Japan has put plans to airlift goods to Baghdad's airport on hold after a deadly mortar attack highlighted security concerns for its troops, reports said yesterday. \nJapan's 200 air force personnel and three C-130 aircraft stationed in Kuwait were to begin transporting humanitarian goods into Iraq in mid-February using airports in Baghdad, Basra, Mosul and Balad. \nBut it has put off trips to Baghdad until after an investigation is completed into a mortar attack near Baghdad International Airport that killed one US soldier and wounded another Thursday, the Asahi and Nihon Keizai newspapers reported. \nDefense Agency officials could not be reached for comment. \nShigeru Ishiba, director general of the agency, told reporters Friday he would order an inquiry into the incident. \n"It could have a major impact" on the activities of Japan's Air Self-Defense Forces, Ishiba said. \nThe Japanese government's plan for using troops to provide humanitarian assistance in Iraq stipulates that it must be carried out "in areas where combat is not taking place and is not expected to take place." \nThe first group of 86 members of Japan's main contingent of ground troops is expected to roll into Iraq tomorrow from their base in Kuwait, joining an advance team of 39 troops who entered southern Iraq near Samawa last month. \nThe dispatch is Japan's first to a country where fighting is ongoing since World War II. All 600 ground troops are expected to be in place by the end of next month.
RE-EDUCATION: The ambassador to Australia told reporters that he understood there ‘might be a process for the people in Taiwan to have a correct understanding of China’ China’s ambassador to Australia yesterday said that Beijing is prepared to use “all necessary means” to prevent Taiwan from being independent, saying there can be “no compromise” on its “one China” principle. Chinese Ambassador to Australia Xiao Qian (肖千) repeatedly told the National Press Club in Canberra that the US was to blame for the recent escalation in tensions, adding that China’s decision to launch ballistic missiles in live-fire exercises in response to US House of Representatives Speaker Nancy Pelosi’s visit to Taiwan was “legitimate and justified.” Xiao said that after a “good start” with the new government of Australian Prime Minister
Newly married and with his first child on the way, auto worker Wang (王) wanted to move into the apartment he bought in Wuhan three years ago, but those hopes were dashed by China’s ballooning property crisis. Saddled with nearly US$300,000 in debt and with his unit nowhere near completion, the 34-year-old decided he had enough and stopped making mortgage payments. He is among numerous home buyers across dozens of cities in China who have boycotted payments over fears that their properties will not be completed by cash-strapped, debt-laden developers. “They said construction would resume soon,” Wang said, only giving his surname. “But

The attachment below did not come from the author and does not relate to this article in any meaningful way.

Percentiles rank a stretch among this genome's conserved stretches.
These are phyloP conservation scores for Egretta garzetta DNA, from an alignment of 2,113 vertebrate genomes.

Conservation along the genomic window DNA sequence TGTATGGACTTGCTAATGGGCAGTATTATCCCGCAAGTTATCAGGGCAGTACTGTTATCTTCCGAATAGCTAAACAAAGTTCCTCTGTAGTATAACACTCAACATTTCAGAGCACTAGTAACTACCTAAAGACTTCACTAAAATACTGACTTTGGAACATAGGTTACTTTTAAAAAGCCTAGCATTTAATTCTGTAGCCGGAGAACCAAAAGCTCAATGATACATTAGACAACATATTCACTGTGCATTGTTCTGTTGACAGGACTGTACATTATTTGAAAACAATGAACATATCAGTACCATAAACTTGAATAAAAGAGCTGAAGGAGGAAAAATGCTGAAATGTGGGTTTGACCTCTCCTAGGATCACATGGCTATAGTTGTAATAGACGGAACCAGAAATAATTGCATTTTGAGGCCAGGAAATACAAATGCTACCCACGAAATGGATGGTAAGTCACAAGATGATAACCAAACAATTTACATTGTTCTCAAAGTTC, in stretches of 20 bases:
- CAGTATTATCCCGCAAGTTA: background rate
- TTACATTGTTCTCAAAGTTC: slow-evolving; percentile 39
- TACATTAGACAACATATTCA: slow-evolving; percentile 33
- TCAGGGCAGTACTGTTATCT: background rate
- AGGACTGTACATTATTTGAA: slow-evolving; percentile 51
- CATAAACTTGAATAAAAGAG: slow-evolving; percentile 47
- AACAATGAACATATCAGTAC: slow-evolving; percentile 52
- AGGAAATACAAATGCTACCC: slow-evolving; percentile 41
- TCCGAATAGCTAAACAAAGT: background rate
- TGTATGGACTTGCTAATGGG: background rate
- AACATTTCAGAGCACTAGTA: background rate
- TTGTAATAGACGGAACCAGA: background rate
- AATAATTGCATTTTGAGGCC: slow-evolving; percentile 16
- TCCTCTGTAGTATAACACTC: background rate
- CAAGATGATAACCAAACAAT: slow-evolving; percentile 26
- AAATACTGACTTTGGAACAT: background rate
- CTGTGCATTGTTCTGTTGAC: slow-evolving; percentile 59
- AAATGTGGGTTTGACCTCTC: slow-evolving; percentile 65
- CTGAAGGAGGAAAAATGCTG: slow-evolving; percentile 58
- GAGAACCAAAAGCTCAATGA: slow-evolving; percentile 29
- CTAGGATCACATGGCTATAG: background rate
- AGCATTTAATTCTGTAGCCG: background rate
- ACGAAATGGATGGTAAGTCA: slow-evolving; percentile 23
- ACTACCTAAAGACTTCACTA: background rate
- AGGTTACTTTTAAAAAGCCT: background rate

PROPAGANDA LEAFLETS: Seoul voiced ‘strong regret’ as Kim’s sister threatened to eradicate South Korean authorities for sending the virus across the border North Korean leader Kim Jong-un suffered from a “high fever” during a recent COVID-19 outbreak, his sister Kim Yo-jong said yesterday, as she vowed to “eradicate” South Korean authorities if they continued to tolerate propaganda leaflets the regime blames for spreading the virus. Kim Yo-jong blamed “South Korean puppets” for sending “dirty objects” across the border in leaflets carried by balloons, the official Korean Central News Agency (KCNA) reported. The revelation of her brother’s illness marked an unusual admission for a regime that rarely comments on the leader’s health — and then only to show that he shares the struggles of
A landmark sexual harassment case in China yesterday returned to court after an earlier ruling dealt a blow to the country’s fledgling #MeToo movement. Zhou Xiaoxuan (周曉璇) stepped forward in 2018 to accuse state TV host Zhu Jun (朱軍) of forcibly kissing and groping her during her 2014 internship at the broadcaster. While the case of Zhou, now 29, inspired many others to share their experiences of sexual assault publicly and sparked a social media storm, a court ruled last year there was insufficient evidence to back her allegation. Zhou appealed, and returned to court for another hearing yesterday in Beijing. “I still feel